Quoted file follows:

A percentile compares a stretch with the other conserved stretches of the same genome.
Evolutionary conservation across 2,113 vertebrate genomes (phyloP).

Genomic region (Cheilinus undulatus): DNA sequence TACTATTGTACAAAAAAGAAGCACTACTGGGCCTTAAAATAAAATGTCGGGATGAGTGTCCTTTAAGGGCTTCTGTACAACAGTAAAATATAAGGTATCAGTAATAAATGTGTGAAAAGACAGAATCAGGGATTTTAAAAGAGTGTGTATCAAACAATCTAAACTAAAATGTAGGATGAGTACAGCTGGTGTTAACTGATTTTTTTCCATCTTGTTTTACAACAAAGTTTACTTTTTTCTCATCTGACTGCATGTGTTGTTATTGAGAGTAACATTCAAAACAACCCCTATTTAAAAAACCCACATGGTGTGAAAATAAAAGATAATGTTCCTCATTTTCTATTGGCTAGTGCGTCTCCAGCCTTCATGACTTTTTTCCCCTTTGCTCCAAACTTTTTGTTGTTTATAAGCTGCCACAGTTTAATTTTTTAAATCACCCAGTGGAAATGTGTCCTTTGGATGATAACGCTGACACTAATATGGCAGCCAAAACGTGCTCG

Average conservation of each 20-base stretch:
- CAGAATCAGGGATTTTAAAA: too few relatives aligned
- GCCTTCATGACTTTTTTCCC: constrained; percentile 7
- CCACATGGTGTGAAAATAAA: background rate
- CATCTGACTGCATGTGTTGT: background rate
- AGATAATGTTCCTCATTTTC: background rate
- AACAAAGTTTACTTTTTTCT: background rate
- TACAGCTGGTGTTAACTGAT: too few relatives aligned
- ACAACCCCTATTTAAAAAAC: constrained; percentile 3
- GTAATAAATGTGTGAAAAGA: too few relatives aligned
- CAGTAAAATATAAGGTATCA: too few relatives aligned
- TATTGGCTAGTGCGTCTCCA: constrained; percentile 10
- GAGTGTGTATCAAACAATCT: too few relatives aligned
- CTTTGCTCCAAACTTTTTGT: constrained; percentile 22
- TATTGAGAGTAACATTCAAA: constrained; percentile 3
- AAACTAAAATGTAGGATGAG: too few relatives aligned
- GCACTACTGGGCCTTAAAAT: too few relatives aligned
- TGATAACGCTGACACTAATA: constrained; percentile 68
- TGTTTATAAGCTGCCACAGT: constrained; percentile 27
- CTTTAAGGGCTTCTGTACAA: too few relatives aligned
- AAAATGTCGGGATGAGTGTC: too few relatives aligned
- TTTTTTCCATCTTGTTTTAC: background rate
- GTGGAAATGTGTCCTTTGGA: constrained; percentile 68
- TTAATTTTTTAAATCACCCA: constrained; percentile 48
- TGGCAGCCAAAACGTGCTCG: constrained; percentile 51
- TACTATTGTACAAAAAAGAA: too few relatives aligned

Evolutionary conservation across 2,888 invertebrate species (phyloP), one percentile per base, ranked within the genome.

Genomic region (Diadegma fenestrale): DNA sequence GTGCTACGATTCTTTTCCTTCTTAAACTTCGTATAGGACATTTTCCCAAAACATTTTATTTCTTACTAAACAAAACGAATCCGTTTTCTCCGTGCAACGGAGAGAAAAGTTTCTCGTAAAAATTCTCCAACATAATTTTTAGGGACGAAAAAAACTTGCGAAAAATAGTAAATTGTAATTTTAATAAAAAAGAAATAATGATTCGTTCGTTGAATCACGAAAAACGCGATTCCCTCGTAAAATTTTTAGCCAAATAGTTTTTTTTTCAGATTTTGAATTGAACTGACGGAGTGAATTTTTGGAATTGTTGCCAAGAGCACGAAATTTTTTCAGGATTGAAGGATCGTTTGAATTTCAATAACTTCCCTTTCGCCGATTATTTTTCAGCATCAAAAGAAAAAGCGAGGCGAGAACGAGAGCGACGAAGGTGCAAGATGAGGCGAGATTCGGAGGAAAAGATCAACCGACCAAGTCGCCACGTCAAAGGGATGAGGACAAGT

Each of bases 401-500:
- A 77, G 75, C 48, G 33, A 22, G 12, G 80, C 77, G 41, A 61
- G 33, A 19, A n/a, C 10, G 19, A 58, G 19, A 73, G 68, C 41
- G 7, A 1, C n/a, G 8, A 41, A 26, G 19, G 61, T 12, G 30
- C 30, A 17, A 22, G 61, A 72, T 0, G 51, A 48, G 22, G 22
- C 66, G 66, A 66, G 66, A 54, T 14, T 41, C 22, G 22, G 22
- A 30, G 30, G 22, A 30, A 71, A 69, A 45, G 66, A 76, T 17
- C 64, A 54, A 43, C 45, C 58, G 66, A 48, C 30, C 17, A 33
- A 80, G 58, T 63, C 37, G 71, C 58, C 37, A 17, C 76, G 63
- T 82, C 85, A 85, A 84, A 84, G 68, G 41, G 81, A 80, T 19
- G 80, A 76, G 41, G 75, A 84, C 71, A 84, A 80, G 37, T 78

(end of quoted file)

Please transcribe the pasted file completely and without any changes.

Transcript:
A percentile compares a stretch with the other conserved stretches of the same genome.
Evolutionary conservation across 2,113 vertebrate genomes (phyloP).

Genomic region (Cheilinus undulatus): DNA sequence TACTATTGTACAAAAAAGAAGCACTACTGGGCCTTAAAATAAAATGTCGGGATGAGTGTCCTTTAAGGGCTTCTGTACAACAGTAAAATATAAGGTATCAGTAATAAATGTGTGAAAAGACAGAATCAGGGATTTTAAAAGAGTGTGTATCAAACAATCTAAACTAAAATGTAGGATGAGTACAGCTGGTGTTAACTGATTTTTTTCCATCTTGTTTTACAACAAAGTTTACTTTTTTCTCATCTGACTGCATGTGTTGTTATTGAGAGTAACATTCAAAACAACCCCTATTTAAAAAACCCACATGGTGTGAAAATAAAAGATAATGTTCCTCATTTTCTATTGGCTAGTGCGTCTCCAGCCTTCATGACTTTTTTCCCCTTTGCTCCAAACTTTTTGTTGTTTATAAGCTGCCACAGTTTAATTTTTTAAATCACCCAGTGGAAATGTGTCCTTTGGATGATAACGCTGACACTAATATGGCAGCCAAAACGTGCTCG

Average conservation of each 20-base stretch:
- CAGAATCAGGGATTTTAAAA: too few relatives aligned
- GCCTTCATGACTTTTTTCCC: constrained; percentile 7
- CCACATGGTGTGAAAATAAA: background rate
- CATCTGACTGCATGTGTTGT: background rate
- AGATAATGTTCCTCATTTTC: background rate
- AACAAAGTTTACTTTTTTCT: background rate
- TACAGCTGGTGTTAACTGAT: too few relatives aligned
- ACAACCCCTATTTAAAAAAC: constrained; percentile 3
- GTAATAAATGTGTGAAAAGA: too few relatives aligned
- CAGTAAAATATAAGGTATCA: too few relatives aligned
- TATTGGCTAGTGCGTCTCCA: constrained; percentile 10
- GAGTGTGTATCAAACAATCT: too few relatives aligned
- CTTTGCTCCAAACTTTTTGT: constrained; percentile 22
- TATTGAGAGTAACATTCAAA: constrained; percentile 3
- AAACTAAAATGTAGGATGAG: too few relatives aligned
- GCACTACTGGGCCTTAAAAT: too few relatives aligned
- TGATAACGCTGACACTAATA: constrained; percentile 68
- TGTTTATAAGCTGCCACAGT: constrained; percentile 27
- CTTTAAGGGCTTCTGTACAA: too few relatives aligned
- AAAATGTCGGGATGAGTGTC: too few relatives aligned
- TTTTTTCCATCTTGTTTTAC: background rate
- GTGGAAATGTGTCCTTTGGA: constrained; percentile 68
- TTAATTTTTTAAATCACCCA: constrained; percentile 48
- TGGCAGCCAAAACGTGCTCG: constrained; percentile 51
- TACTATTGTACAAAAAAGAA: too few relatives aligned

Evolutionary conservation across 2,888 invertebrate species (phyloP), one percentile per base, ranked within the genome.

Genomic region (Diadegma fenestrale): DNA sequence GTGCTACGATTCTTTTCCTTCTTAAACTTCGTATAGGACATTTTCCCAAAACATTTTATTTCTTACTAAACAAAACGAATCCGTTTTCTCCGTGCAACGGAGAGAAAAGTTTCTCGTAAAAATTCTCCAACATAATTTTTAGGGACGAAAAAAACTTGCGAAAAATAGTAAATTGTAATTTTAATAAAAAAGAAATAATGATTCGTTCGTTGAATCACGAAAAACGCGATTCCCTCGTAAAATTTTTAGCCAAATAGTTTTTTTTTCAGATTTTGAATTGAACTGACGGAGTGAATTTTTGGAATTGTTGCCAAGAGCACGAAATTTTTTCAGGATTGAAGGATCGTTTGAATTTCAATAACTTCCCTTTCGCCGATTATTTTTCAGCATCAAAAGAAAAAGCGAGGCGAGAACGAGAGCGACGAAGGTGCAAGATGAGGCGAGATTCGGAGGAAAAGATCAACCGACCAAGTCGCCACGTCAAAGGGATGAGGACAAGT

Each of bases 401-500:
- A 77, G 75, C 48, G 33, A 22, G 12, G 80, C 77, G 41, A 61
- G 33, A 19, A n/a, C 10, G 19, A 58, G 19, A 73, G 68, C 41
- G 7, A 1, C n/a, G 8, A 41, A 26, G 19, G 61, T 12, G 30
- C 30, A 17, A 22, G 61, A 72, T 0, G 51, A 48, G 22, G 22
- C 66, G 66, A 66, G 66, A 54, T 14, T 41, C 22, G 22, G 22
- A 30, G 30, G 22, A 30, A 71, A 69, A 45, G 66, A 76, T 17
- C 64, A 54, A 43, C 45, C 58, G 66, A 48, C 30, C 17, A 33
- A 80, G 58, T 63, C 37, G 71, C 58, C 37, A 17, C 76, G 63
- T 82, C 85, A 85, A 84, A 84, G 68, G 41, G 81, A 80, T 19
- G 80, A 76, G 41, G 75, A 84, C 71, A 84, A 80, G 37, T 78